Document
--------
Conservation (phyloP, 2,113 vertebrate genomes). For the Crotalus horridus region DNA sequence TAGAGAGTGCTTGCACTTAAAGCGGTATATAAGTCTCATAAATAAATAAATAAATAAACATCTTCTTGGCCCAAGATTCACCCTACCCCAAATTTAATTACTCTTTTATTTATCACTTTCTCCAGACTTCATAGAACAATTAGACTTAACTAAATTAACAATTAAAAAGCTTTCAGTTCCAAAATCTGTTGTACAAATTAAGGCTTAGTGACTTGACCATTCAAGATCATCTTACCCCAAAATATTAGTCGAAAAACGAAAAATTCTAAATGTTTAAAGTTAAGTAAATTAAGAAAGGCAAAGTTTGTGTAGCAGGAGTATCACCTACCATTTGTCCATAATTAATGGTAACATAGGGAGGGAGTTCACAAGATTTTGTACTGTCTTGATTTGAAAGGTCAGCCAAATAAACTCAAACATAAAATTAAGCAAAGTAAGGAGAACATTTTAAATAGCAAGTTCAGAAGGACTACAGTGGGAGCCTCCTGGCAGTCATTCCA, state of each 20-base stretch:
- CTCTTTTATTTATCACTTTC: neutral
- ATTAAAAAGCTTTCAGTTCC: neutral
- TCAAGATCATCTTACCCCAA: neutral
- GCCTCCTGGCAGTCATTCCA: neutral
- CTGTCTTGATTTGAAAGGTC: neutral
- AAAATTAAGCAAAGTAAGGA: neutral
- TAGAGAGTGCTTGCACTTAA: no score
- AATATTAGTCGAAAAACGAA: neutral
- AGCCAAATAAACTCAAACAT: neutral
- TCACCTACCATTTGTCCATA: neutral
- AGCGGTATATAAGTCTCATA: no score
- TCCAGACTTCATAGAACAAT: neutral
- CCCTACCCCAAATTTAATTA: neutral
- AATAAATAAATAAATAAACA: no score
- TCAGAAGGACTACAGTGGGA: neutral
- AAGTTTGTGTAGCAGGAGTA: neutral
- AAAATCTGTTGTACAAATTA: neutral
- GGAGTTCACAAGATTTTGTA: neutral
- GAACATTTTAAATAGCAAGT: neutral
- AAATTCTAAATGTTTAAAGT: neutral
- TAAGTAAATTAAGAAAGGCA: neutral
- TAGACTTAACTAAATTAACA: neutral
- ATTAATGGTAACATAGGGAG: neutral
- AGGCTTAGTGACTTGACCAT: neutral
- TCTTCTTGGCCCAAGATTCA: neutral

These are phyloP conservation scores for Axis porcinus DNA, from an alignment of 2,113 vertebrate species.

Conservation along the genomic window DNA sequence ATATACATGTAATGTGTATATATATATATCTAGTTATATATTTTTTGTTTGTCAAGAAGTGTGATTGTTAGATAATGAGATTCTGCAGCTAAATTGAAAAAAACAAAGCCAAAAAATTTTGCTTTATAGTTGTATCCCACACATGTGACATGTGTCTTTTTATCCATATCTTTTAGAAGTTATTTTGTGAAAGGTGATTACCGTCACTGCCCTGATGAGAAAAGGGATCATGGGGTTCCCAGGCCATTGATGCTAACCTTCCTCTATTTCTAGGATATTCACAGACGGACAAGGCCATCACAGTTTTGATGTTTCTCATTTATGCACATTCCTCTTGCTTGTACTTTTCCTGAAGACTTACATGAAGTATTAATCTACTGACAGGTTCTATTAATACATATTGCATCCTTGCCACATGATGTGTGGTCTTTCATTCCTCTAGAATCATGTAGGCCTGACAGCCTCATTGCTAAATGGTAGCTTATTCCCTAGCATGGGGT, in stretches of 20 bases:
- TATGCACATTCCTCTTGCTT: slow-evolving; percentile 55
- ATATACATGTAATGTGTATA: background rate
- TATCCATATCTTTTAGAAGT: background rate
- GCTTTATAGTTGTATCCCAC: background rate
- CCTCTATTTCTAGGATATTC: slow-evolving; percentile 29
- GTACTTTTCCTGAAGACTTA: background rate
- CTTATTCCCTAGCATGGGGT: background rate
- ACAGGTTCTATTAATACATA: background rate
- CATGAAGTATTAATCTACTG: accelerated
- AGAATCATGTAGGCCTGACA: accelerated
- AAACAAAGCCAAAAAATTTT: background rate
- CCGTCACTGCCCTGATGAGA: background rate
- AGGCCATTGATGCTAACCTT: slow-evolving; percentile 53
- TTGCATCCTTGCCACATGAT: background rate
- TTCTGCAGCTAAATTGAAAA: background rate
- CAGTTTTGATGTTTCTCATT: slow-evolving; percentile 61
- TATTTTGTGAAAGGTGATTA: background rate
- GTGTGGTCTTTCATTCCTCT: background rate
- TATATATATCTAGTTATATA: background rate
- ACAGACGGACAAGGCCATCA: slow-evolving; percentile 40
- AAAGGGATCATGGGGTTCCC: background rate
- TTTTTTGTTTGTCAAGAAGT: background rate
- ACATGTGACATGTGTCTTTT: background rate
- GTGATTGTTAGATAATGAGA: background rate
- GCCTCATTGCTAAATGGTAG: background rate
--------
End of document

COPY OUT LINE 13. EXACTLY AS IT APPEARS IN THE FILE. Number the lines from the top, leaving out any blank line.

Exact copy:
- TCCAGACTTCATAGAACAAT: neutral